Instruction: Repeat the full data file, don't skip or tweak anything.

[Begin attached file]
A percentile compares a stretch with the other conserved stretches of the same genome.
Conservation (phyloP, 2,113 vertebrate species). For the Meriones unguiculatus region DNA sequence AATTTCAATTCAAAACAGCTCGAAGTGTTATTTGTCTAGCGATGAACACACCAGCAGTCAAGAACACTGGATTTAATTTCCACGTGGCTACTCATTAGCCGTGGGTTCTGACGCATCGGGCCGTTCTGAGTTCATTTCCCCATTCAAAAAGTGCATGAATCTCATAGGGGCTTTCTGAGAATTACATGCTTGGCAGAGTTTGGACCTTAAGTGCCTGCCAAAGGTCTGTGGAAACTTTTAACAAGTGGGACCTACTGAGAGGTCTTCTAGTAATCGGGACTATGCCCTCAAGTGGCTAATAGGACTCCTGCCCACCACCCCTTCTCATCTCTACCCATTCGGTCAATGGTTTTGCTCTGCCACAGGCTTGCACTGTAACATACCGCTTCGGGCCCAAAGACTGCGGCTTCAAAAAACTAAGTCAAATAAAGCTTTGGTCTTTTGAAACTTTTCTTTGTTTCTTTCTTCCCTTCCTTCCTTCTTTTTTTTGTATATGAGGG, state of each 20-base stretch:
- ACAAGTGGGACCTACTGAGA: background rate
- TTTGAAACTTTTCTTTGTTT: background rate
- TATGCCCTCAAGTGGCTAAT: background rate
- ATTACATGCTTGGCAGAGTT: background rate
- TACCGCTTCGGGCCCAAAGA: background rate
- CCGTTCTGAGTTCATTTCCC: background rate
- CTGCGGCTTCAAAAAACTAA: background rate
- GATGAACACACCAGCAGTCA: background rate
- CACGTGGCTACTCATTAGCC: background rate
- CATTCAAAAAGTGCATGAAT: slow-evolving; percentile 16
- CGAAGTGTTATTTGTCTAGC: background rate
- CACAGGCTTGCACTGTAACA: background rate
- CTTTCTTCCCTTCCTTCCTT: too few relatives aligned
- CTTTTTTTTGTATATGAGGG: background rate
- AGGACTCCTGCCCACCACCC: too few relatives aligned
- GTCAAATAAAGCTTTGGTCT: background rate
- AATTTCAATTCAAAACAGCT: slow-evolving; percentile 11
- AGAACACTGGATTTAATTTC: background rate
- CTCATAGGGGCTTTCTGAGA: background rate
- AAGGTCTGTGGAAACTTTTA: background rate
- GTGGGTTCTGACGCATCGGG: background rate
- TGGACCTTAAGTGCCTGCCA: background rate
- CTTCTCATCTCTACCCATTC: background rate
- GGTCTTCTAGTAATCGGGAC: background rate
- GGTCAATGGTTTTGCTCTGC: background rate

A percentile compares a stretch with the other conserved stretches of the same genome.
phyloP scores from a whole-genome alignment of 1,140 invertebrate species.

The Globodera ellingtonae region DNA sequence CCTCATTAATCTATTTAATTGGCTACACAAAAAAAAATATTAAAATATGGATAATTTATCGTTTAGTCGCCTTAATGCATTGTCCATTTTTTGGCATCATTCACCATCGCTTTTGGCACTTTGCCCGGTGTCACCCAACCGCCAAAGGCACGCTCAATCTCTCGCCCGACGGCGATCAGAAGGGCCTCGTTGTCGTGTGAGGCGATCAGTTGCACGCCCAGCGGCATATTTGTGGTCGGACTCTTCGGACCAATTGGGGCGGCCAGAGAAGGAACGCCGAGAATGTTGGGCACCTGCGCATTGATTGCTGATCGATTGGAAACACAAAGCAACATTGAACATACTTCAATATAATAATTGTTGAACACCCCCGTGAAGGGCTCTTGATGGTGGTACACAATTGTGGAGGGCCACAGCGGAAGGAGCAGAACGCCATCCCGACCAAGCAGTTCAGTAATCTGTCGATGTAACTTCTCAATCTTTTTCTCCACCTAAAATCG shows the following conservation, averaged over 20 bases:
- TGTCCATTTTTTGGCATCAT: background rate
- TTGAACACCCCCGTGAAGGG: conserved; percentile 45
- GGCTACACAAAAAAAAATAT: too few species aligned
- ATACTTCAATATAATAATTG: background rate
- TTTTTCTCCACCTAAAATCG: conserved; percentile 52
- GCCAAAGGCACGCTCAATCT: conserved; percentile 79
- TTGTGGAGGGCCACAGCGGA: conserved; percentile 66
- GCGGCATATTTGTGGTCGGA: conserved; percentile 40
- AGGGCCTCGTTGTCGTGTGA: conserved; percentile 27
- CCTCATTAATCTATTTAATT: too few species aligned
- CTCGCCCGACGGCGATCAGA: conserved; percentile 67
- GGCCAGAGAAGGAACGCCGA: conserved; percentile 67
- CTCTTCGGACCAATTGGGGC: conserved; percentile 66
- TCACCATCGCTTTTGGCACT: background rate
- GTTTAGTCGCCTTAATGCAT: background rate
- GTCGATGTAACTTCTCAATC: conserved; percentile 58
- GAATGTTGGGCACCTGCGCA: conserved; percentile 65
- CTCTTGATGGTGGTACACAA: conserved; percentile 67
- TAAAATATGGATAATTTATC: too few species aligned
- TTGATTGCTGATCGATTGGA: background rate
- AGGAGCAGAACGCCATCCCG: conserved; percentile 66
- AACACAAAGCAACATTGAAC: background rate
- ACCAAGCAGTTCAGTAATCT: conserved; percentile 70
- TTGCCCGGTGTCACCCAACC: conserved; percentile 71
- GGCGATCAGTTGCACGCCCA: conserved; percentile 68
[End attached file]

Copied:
A percentile compares a stretch with the other conserved stretches of the same genome.
Conservation (phyloP, 2,113 vertebrate species). For the Meriones unguiculatus region DNA sequence AATTTCAATTCAAAACAGCTCGAAGTGTTATTTGTCTAGCGATGAACACACCAGCAGTCAAGAACACTGGATTTAATTTCCACGTGGCTACTCATTAGCCGTGGGTTCTGACGCATCGGGCCGTTCTGAGTTCATTTCCCCATTCAAAAAGTGCATGAATCTCATAGGGGCTTTCTGAGAATTACATGCTTGGCAGAGTTTGGACCTTAAGTGCCTGCCAAAGGTCTGTGGAAACTTTTAACAAGTGGGACCTACTGAGAGGTCTTCTAGTAATCGGGACTATGCCCTCAAGTGGCTAATAGGACTCCTGCCCACCACCCCTTCTCATCTCTACCCATTCGGTCAATGGTTTTGCTCTGCCACAGGCTTGCACTGTAACATACCGCTTCGGGCCCAAAGACTGCGGCTTCAAAAAACTAAGTCAAATAAAGCTTTGGTCTTTTGAAACTTTTCTTTGTTTCTTTCTTCCCTTCCTTCCTTCTTTTTTTTGTATATGAGGG, state of each 20-base stretch:
- ACAAGTGGGACCTACTGAGA: background rate
- TTTGAAACTTTTCTTTGTTT: background rate
- TATGCCCTCAAGTGGCTAAT: background rate
- ATTACATGCTTGGCAGAGTT: background rate
- TACCGCTTCGGGCCCAAAGA: background rate
- CCGTTCTGAGTTCATTTCCC: background rate
- CTGCGGCTTCAAAAAACTAA: background rate
- GATGAACACACCAGCAGTCA: background rate
- CACGTGGCTACTCATTAGCC: background rate
- CATTCAAAAAGTGCATGAAT: slow-evolving; percentile 16
- CGAAGTGTTATTTGTCTAGC: background rate
- CACAGGCTTGCACTGTAACA: background rate
- CTTTCTTCCCTTCCTTCCTT: too few relatives aligned
- CTTTTTTTTGTATATGAGGG: background rate
- AGGACTCCTGCCCACCACCC: too few relatives aligned
- GTCAAATAAAGCTTTGGTCT: background rate
- AATTTCAATTCAAAACAGCT: slow-evolving; percentile 11
- AGAACACTGGATTTAATTTC: background rate
- CTCATAGGGGCTTTCTGAGA: background rate
- AAGGTCTGTGGAAACTTTTA: background rate
- GTGGGTTCTGACGCATCGGG: background rate
- TGGACCTTAAGTGCCTGCCA: background rate
- CTTCTCATCTCTACCCATTC: background rate
- GGTCTTCTAGTAATCGGGAC: background rate
- GGTCAATGGTTTTGCTCTGC: background rate

A percentile compares a stretch with the other conserved stretches of the same genome.
phyloP scores from a whole-genome alignment of 1,140 invertebrate species.

The Globodera ellingtonae region DNA sequence CCTCATTAATCTATTTAATTGGCTACACAAAAAAAAATATTAAAATATGGATAATTTATCGTTTAGTCGCCTTAATGCATTGTCCATTTTTTGGCATCATTCACCATCGCTTTTGGCACTTTGCCCGGTGTCACCCAACCGCCAAAGGCACGCTCAATCTCTCGCCCGACGGCGATCAGAAGGGCCTCGTTGTCGTGTGAGGCGATCAGTTGCACGCCCAGCGGCATATTTGTGGTCGGACTCTTCGGACCAATTGGGGCGGCCAGAGAAGGAACGCCGAGAATGTTGGGCACCTGCGCATTGATTGCTGATCGATTGGAAACACAAAGCAACATTGAACATACTTCAATATAATAATTGTTGAACACCCCCGTGAAGGGCTCTTGATGGTGGTACACAATTGTGGAGGGCCACAGCGGAAGGAGCAGAACGCCATCCCGACCAAGCAGTTCAGTAATCTGTCGATGTAACTTCTCAATCTTTTTCTCCACCTAAAATCG shows the following conservation, averaged over 20 bases:
- TGTCCATTTTTTGGCATCAT: background rate
- TTGAACACCCCCGTGAAGGG: conserved; percentile 45
- GGCTACACAAAAAAAAATAT: too few species aligned
- ATACTTCAATATAATAATTG: background rate
- TTTTTCTCCACCTAAAATCG: conserved; percentile 52
- GCCAAAGGCACGCTCAATCT: conserved; percentile 79
- TTGTGGAGGGCCACAGCGGA: conserved; percentile 66
- GCGGCATATTTGTGGTCGGA: conserved; percentile 40
- AGGGCCTCGTTGTCGTGTGA: conserved; percentile 27
- CCTCATTAATCTATTTAATT: too few species aligned
- CTCGCCCGACGGCGATCAGA: conserved; percentile 67
- GGCCAGAGAAGGAACGCCGA: conserved; percentile 67
- CTCTTCGGACCAATTGGGGC: conserved; percentile 66
- TCACCATCGCTTTTGGCACT: background rate
- GTTTAGTCGCCTTAATGCAT: background rate
- GTCGATGTAACTTCTCAATC: conserved; percentile 58
- GAATGTTGGGCACCTGCGCA: conserved; percentile 65
- CTCTTGATGGTGGTACACAA: conserved; percentile 67
- TAAAATATGGATAATTTATC: too few species aligned
- TTGATTGCTGATCGATTGGA: background rate
- AGGAGCAGAACGCCATCCCG: conserved; percentile 66
- AACACAAAGCAACATTGAAC: background rate
- ACCAAGCAGTTCAGTAATCT: conserved; percentile 70
- TTGCCCGGTGTCACCCAACC: conserved; percentile 71
- GGCGATCAGTTGCACGCCCA: conserved; percentile 68